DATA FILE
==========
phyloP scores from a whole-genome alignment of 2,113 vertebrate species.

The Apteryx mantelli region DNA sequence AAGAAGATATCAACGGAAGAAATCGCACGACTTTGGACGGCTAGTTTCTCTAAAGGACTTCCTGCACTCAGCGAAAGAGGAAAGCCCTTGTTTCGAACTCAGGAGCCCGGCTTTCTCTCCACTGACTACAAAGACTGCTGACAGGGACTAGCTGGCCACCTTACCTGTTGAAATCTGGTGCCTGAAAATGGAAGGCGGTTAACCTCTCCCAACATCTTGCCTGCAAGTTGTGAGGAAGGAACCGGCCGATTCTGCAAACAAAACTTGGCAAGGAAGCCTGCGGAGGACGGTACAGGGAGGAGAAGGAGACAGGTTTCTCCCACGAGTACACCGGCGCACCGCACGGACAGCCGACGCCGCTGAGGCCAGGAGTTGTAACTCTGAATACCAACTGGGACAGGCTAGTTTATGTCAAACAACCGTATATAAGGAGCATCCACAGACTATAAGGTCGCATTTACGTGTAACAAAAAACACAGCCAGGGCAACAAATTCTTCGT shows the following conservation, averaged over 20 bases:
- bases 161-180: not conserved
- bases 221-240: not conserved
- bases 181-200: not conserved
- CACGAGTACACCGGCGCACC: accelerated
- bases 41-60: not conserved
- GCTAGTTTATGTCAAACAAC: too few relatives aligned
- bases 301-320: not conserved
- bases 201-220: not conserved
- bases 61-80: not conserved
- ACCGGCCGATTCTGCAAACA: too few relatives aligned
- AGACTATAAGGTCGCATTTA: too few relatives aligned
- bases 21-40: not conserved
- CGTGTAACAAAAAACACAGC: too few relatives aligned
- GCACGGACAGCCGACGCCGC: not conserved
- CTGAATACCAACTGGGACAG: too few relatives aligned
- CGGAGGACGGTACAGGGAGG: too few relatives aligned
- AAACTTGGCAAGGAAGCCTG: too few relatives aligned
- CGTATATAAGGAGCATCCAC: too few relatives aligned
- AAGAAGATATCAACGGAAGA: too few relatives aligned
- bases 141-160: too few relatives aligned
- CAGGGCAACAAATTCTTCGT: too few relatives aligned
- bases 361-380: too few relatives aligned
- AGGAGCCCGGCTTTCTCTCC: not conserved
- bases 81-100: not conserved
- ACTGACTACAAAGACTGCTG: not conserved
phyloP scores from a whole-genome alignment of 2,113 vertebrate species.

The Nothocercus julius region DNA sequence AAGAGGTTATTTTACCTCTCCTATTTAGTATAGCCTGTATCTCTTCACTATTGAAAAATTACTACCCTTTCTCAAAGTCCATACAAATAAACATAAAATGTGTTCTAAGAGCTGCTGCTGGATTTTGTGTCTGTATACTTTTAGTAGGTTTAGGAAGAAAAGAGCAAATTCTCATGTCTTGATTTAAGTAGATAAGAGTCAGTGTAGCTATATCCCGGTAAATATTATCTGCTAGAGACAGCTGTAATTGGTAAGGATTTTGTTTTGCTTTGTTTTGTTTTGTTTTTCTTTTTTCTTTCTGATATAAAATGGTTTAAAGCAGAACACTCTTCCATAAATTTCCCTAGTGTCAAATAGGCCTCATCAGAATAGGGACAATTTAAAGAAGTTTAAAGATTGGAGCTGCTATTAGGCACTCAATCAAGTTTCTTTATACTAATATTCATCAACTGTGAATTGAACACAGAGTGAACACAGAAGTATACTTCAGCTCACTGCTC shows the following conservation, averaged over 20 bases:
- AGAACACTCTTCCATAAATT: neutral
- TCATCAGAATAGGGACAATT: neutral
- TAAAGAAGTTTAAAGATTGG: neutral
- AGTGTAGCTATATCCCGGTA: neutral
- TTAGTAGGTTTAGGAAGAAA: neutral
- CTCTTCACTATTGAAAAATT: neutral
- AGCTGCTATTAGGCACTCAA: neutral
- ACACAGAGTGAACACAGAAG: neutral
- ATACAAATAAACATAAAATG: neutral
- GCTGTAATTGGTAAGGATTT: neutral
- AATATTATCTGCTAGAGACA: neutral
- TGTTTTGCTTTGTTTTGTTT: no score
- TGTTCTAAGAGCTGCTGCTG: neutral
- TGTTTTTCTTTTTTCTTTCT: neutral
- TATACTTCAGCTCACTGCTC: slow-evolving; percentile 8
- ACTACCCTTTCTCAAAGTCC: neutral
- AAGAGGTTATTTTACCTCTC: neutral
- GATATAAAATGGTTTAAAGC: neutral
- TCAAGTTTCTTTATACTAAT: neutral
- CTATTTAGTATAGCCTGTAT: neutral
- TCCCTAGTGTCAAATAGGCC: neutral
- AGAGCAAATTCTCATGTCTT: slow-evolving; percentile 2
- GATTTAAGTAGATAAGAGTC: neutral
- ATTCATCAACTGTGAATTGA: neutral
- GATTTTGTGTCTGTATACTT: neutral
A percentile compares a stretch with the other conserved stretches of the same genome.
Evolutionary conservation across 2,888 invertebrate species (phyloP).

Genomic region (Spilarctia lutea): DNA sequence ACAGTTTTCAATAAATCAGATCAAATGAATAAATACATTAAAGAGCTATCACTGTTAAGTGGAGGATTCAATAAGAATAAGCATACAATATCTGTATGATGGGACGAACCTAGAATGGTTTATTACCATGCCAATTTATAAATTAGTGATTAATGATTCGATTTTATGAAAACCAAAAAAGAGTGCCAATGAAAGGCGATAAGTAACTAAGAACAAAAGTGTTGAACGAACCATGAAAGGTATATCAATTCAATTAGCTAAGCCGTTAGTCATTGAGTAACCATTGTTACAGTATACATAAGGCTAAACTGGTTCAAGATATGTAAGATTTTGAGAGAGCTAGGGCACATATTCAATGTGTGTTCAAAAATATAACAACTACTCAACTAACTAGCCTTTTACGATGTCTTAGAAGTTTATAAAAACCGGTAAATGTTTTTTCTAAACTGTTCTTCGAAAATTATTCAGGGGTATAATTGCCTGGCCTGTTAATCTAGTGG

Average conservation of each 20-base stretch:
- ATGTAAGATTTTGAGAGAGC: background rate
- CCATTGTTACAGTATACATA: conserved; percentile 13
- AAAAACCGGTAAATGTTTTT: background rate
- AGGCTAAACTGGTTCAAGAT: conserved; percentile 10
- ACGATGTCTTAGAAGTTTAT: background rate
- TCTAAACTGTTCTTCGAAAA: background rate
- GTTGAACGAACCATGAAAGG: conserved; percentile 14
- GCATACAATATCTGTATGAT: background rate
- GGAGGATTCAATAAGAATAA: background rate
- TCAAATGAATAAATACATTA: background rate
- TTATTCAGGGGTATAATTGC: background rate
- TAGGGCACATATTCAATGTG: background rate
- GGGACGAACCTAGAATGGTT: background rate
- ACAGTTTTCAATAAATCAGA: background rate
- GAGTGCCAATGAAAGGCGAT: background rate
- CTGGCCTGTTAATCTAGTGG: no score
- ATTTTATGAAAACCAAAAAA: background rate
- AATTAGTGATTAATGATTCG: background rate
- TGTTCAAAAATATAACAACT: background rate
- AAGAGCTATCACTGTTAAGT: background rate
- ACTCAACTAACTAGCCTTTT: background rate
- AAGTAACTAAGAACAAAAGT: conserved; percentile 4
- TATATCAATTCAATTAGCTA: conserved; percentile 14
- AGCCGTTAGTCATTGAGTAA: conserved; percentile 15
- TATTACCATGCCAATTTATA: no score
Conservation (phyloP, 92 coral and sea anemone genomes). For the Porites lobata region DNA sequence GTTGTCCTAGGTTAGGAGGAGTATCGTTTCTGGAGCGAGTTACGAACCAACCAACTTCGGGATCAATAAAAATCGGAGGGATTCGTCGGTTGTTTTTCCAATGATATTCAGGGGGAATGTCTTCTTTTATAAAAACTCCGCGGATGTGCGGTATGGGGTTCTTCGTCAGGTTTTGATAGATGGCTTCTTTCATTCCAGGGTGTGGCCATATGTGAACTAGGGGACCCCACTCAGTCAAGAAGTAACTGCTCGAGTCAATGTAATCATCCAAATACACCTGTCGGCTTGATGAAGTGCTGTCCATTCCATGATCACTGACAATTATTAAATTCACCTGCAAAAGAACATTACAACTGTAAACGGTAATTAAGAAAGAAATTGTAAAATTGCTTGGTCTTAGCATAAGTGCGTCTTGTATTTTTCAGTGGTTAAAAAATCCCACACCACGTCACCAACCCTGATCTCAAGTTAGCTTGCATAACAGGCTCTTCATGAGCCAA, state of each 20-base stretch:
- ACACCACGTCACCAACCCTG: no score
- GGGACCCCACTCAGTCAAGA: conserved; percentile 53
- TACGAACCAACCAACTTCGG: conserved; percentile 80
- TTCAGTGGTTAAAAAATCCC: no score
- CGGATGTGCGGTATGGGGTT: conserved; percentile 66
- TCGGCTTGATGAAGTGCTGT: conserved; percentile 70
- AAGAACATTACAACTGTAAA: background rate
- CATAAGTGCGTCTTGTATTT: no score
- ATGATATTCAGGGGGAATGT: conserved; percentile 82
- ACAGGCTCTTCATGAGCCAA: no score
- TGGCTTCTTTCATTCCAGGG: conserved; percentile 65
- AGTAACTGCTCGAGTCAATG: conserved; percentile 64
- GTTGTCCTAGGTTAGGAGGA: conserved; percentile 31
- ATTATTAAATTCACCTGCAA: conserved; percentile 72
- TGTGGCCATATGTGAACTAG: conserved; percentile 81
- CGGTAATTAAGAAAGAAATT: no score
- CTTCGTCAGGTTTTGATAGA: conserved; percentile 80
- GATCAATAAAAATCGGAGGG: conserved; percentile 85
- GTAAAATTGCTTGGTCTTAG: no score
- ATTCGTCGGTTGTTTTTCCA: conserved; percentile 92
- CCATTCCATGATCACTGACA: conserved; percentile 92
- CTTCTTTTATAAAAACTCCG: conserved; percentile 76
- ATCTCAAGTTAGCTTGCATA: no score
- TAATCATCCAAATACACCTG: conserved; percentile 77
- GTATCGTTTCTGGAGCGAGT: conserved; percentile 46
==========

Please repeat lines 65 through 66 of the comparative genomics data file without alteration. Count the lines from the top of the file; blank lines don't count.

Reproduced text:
- GTTGAACGAACCATGAAAGG: conserved; percentile 14
- GCATACAATATCTGTATGAT: background rate